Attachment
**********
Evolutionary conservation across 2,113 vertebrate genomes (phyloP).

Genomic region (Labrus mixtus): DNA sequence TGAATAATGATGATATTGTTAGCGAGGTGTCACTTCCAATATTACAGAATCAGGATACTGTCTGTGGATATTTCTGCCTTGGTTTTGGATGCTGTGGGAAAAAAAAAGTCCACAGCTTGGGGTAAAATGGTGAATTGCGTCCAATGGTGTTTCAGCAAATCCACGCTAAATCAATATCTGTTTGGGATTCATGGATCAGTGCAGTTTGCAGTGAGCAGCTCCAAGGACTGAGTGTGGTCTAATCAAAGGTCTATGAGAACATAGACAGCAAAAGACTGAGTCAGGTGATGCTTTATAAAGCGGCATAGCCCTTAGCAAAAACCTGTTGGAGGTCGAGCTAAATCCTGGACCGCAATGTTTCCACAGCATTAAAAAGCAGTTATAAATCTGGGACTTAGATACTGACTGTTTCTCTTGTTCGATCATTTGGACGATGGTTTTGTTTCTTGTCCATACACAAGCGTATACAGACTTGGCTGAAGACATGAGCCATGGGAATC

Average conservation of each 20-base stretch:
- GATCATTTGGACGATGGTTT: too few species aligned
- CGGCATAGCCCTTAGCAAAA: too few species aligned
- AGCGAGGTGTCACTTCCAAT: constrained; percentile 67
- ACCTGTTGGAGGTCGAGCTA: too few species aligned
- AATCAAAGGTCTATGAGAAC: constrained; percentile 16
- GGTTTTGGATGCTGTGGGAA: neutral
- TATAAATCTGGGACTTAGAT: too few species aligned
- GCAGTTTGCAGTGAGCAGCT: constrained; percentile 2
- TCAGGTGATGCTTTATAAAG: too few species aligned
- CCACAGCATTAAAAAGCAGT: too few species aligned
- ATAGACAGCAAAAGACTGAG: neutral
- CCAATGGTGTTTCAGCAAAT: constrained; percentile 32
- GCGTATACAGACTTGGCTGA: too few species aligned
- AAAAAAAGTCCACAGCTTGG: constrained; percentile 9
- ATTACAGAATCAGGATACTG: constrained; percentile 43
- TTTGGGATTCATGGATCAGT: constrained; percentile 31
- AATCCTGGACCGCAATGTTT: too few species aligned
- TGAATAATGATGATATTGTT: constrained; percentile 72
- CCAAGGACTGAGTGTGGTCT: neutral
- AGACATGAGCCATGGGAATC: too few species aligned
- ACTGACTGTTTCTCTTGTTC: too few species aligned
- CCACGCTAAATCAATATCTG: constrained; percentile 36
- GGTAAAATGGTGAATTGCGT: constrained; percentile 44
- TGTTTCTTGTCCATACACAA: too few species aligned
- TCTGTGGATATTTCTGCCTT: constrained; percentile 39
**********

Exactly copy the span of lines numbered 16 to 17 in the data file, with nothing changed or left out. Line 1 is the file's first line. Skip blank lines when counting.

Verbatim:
- GCGTATACAGACTTGGCTGA: too few species aligned
- AAAAAAAGTCCACAGCTTGG: constrained; percentile 9